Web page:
‘This is our team up on the wall’: Blue Devils finish off Rocks to guarantee themselves share of WB6 championship


The Quincy High School boys basketball team and the the student cheering section celebrate on the Blue Devil Gym floor after beating Rock Island 49-47 Friday night to earn no worse than a share of the Western Big 6 Conference championship. Matt Schuckman photo

QUINCY — To leave a legacy within Quincy High School’s tradition-rich boys basketball program, you have to put a number on the wall.

Jeremiah Talton finally gets that opportunity.

Bradley Longcor III and his classmates may end up doing it multiple times.

Friday night, these Blue Devils earned the right to be part of history for the first time.

Longcor made two pivotal 3-pointers in the final three minutes of regulation, Ralph Wires made three crucial free throws and Rock Island’s final field-goal attempt caromed off the front of the rim, igniting a raucous celebration as Quincy secured a 49-47 Western Big 6 Conference victory at Blue Devil Gym.

“If we would have lost this game, we could have lost the Western Big 6 championship,” Wires said. “That’s big for us. We want to bring this home. We haven’t had one in a while. So this was important. This is our team up on the wall.”

The victory guarantees the Blue Devils (22-5, 12-1 WB6) no worse than a share of the WB6 championship, which means “2022” gets painted under the list of conference title teams on the north wall inside Blue Devil Gym no matter what takes place in Tuesday’s finale against Galesburg.

But no one in the QHS locker room is content with sharing the crown.

“We definitely don’t want to share it,” Longcor said. “We’re out to win it.”

It took poise, resiliency and clutch shots to stay in position to win the title outright for the first time since 2018.

Playing in front of a packed gym — arguably the largest crowd anyone on this year’s team has seen at home — against an aggressive and talented opponent, the game turned physical and emotional. It came to a head in the third quarter when Rock Island’s Jaylin Randle was hit with a technical foul with 4:06 to go and the Rocks down 28-27.

Jostling for position on an inbounds play, Randle took what appeared to be an elbow from Talton to the side of his head and retaliated by shoving the QHS senior swingman with two hands.

Talton made both free throws, and Quincy inbounded the ball. Seven seconds later, Rocks coach Marc Polite was hit with a technical for arguing the previous call. Talton again made two free throws as the Blue Devils extended the lead to five points.

“Coach kept telling us to keep it under control and don’t do anything stupid,” said Quincy freshman forward KeShaun Thomas, who was involved in several physical battles for position in the post. “Coach was telling us all week we had to prepare and fight through it.”

Rocky did that in a significant way, too.

A three-point play by forward Kai Rios and a turnaround jumper by Cameron Atkinson allowed the Rocks to pull within 34-32 by the end of the third quarter. A back-and-forth start to the fourth quarter culminated with Marieon Anderson’s layin for a 42-40 Rock Island lead with 3:21 to play.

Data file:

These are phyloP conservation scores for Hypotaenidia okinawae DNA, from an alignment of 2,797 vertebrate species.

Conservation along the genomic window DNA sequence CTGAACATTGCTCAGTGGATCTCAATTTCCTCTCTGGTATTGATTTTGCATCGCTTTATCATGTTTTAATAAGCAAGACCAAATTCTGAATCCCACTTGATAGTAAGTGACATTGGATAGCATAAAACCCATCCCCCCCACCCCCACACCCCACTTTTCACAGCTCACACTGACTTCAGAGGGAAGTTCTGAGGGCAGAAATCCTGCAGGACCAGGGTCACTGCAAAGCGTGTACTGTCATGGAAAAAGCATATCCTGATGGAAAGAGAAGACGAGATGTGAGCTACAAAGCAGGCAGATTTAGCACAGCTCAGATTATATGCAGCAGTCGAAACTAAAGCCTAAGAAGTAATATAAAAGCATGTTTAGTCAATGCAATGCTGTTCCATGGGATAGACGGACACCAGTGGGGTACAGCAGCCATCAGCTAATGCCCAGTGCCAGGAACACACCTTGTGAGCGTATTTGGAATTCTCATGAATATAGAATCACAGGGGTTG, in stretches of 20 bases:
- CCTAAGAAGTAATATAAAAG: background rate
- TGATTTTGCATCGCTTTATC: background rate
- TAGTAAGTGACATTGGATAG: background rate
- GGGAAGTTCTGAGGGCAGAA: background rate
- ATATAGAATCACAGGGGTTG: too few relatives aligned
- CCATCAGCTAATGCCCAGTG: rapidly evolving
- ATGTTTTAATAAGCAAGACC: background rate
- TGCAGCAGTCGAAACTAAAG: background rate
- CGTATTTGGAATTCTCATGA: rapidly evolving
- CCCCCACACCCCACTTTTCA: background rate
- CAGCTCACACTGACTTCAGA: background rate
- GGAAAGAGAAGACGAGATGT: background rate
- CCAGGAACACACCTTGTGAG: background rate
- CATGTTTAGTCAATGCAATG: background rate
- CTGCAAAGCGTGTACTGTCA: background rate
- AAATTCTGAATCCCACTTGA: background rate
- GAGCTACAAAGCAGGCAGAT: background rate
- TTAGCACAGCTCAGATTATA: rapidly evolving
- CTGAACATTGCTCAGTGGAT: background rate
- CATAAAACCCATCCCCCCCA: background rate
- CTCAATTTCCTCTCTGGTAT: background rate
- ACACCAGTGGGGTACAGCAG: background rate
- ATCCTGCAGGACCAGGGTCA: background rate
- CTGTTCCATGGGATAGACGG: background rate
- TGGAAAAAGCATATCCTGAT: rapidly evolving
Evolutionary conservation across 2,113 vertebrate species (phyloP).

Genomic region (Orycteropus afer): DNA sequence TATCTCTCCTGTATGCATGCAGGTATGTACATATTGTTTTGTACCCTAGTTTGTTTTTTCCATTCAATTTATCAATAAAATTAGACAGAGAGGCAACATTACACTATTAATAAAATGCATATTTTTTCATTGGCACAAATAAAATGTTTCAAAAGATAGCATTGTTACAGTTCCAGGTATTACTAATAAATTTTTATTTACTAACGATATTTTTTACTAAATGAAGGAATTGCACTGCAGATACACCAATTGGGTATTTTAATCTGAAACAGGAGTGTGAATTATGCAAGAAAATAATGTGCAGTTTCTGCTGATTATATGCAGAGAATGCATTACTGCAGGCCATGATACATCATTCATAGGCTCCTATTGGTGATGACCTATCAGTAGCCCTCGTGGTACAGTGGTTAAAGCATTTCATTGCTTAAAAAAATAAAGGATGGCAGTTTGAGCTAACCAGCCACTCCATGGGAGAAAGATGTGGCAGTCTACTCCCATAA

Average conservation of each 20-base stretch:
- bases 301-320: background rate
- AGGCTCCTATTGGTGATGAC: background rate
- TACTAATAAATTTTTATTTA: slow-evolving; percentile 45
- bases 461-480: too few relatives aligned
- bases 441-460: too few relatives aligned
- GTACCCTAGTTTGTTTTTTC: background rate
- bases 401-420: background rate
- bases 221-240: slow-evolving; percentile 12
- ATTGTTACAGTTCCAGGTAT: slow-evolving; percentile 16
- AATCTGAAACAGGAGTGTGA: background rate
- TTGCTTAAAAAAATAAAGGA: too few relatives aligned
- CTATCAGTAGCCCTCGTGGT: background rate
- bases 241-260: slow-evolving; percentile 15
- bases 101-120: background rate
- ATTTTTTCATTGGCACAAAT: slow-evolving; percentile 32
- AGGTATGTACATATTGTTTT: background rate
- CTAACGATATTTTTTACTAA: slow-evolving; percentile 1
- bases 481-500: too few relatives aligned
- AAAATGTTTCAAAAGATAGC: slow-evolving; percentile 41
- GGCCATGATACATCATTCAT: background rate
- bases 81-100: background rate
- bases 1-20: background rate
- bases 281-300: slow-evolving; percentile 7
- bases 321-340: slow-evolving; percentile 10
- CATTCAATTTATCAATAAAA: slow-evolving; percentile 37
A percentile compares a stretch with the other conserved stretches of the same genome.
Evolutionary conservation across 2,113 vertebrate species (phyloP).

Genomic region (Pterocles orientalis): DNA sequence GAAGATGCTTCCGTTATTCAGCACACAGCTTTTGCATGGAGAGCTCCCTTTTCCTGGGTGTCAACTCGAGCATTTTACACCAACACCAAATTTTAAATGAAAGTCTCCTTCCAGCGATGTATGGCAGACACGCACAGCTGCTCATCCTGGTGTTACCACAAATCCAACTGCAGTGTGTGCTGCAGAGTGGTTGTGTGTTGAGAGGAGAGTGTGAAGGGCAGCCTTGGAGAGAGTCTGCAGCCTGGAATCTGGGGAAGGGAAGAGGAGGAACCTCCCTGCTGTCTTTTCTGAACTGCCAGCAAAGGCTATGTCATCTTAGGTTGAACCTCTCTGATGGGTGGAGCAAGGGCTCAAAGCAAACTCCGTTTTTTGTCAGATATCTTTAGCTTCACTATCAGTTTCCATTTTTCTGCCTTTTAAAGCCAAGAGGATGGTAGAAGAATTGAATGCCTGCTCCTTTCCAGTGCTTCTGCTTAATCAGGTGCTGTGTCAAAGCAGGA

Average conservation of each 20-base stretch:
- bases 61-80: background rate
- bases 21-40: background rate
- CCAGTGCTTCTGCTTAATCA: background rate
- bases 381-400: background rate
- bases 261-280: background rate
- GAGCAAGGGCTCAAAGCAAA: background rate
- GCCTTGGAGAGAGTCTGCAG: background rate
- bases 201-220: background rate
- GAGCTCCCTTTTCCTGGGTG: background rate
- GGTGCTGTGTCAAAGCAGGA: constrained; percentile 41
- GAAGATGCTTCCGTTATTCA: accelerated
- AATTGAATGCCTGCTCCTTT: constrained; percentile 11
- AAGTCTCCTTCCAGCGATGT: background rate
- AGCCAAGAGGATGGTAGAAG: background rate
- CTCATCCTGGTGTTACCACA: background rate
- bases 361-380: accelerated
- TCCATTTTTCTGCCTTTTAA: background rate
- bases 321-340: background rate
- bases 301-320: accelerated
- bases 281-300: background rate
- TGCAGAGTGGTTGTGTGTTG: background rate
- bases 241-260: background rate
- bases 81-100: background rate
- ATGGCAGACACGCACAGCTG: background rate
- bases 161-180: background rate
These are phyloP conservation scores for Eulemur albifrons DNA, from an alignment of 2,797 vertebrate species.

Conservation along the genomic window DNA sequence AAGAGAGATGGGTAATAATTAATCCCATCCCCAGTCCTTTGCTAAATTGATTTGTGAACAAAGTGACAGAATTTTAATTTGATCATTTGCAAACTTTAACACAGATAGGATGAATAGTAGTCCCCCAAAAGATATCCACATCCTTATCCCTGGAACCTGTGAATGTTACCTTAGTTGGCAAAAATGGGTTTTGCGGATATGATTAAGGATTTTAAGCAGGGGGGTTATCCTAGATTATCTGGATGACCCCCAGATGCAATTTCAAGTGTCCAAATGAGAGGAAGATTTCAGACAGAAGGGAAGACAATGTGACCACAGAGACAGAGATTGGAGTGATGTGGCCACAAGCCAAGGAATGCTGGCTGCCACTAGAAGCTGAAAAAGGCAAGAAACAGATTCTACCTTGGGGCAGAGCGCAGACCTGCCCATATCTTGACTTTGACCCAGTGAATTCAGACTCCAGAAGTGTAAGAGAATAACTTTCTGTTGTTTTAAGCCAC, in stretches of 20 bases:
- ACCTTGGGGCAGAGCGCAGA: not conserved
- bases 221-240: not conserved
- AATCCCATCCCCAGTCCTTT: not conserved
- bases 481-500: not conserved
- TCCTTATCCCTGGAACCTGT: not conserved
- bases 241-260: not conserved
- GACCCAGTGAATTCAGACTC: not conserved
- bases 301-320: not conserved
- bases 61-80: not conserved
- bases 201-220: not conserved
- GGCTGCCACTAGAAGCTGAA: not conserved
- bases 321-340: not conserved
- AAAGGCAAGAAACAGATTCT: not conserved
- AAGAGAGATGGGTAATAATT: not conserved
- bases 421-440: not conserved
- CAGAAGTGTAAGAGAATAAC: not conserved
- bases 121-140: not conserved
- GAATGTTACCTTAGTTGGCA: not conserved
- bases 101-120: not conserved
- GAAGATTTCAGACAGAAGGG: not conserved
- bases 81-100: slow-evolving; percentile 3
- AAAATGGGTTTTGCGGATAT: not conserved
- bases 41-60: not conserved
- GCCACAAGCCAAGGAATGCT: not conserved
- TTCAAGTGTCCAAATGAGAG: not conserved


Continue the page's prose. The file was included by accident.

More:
Two possessions later, Quincy regained the lead when Longcor caught a skip pass from Wires in the right corner and buried the 3-pointer with 2:36 remaining.

“I banked that one in luckily,” Longcor said with a chuckle.

The next one was pure.

After the Rocks’ Amarion Nimmers tied the game at 43 by splitting a pair of free throws, Longcor got open on the right wing in front of the QHS bench and drilled the 3-pointer for a 46-43 advantage with 1:45 to play.

“I was just going out there and hoop,” said Longcor, who finished with 20 points. “Nothing else. Nothing else was going through my mind. I was just trying to make my shots and get open and keep working as a team.”

Talton, who was held to 11 points, fouled out with 1:09 to go when he hacked Nimmers on a drive to the basket. Nimmers, who scored a game-high 23 points, made the shot but missed the free throw, allowing the Blue Devils to cling to a one-point lead.

Wires followed by making two free throws with 31.8 seconds, and he split a pair of free throws with 12.4 seconds to give Quincy a two-point lead.

“How the game was going, those were basically for the game,” Wires said of his late free throws. “I was pretty nervous, but I stepped up confident and knocked a few of them down.”

Rock Island had one final chance to tie or win the game, but Termell Akers’ 15-foot jumper didn’t get over the front of the rim and fell to the floor as time expired. 

And first place in the WB6 remains Quincy’s.

“It’s a big accomplishment,” Thomas said. “We’re a young group, and we had to fight hard.”

They did it for those who hadn’t previously succeeded.

“I know for this senior group it means something,” Longcor said. “They’ve been pushing us harder in practice. Coach has been pushing us in practice. That leads to success.”

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